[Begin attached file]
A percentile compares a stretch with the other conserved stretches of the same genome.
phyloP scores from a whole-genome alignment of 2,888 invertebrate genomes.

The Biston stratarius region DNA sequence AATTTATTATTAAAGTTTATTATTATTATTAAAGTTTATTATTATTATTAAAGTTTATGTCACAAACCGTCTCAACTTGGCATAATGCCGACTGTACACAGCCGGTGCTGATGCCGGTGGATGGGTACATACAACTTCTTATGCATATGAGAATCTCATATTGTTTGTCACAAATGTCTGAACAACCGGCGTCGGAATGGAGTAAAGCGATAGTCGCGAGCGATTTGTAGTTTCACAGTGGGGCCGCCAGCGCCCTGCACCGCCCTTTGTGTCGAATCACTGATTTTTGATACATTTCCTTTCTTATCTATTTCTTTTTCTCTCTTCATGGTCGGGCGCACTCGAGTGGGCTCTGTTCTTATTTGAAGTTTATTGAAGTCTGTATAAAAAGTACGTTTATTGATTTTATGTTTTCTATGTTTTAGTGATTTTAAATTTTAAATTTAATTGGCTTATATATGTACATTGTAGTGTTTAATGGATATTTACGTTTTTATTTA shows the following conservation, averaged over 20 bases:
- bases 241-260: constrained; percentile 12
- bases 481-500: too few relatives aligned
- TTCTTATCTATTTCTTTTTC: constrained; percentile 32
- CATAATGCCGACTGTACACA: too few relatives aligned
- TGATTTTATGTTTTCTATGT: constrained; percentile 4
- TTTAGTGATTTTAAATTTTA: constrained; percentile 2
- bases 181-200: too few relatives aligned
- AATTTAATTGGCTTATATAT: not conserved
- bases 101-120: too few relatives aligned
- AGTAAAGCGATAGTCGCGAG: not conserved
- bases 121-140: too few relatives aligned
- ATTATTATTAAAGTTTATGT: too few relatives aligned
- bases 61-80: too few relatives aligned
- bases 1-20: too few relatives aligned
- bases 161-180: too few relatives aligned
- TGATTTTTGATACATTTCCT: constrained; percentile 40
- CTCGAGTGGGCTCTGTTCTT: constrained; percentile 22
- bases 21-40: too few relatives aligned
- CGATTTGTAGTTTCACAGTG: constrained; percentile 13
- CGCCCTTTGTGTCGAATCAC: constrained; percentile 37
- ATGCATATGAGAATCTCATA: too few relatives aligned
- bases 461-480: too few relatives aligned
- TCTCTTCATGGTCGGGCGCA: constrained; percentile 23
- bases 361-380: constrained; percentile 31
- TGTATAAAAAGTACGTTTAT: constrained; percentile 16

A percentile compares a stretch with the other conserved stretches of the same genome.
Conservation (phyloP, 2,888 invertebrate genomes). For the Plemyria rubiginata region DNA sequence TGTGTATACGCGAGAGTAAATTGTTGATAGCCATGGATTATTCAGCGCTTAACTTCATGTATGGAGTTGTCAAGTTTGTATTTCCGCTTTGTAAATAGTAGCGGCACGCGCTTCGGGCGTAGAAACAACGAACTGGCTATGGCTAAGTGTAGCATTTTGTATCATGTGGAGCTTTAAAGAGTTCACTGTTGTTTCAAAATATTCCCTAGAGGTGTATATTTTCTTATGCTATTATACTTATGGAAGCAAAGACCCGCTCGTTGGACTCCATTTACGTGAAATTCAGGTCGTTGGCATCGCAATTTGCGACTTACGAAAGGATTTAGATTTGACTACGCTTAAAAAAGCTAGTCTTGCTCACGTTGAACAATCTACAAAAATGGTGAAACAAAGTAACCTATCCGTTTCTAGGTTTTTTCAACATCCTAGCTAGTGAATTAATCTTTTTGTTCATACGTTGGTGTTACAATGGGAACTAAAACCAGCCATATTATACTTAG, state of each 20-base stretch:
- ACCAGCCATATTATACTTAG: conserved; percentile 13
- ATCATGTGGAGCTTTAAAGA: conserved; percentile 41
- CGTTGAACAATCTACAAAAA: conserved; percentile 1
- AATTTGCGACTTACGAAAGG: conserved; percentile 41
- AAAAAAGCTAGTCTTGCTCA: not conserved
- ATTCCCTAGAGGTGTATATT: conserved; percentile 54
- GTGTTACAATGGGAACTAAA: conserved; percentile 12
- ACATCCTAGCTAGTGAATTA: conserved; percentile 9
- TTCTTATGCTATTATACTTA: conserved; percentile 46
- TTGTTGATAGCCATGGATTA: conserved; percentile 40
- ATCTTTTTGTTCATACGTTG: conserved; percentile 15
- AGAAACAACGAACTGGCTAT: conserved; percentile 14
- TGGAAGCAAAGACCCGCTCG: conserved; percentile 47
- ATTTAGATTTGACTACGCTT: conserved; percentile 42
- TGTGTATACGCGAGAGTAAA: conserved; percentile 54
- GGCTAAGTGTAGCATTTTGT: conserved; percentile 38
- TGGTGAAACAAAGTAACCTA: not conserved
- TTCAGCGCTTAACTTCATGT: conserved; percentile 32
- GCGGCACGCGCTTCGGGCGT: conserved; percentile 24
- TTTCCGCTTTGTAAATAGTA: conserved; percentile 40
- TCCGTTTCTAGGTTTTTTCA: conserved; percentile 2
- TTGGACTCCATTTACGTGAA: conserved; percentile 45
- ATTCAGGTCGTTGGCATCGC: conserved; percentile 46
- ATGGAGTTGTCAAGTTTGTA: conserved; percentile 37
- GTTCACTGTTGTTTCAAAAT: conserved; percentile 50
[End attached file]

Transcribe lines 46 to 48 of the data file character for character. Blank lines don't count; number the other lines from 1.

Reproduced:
- GGCTAAGTGTAGCATTTTGT: conserved; percentile 38
- TGGTGAAACAAAGTAACCTA: not conserved
- TTCAGCGCTTAACTTCATGT: conserved; percentile 32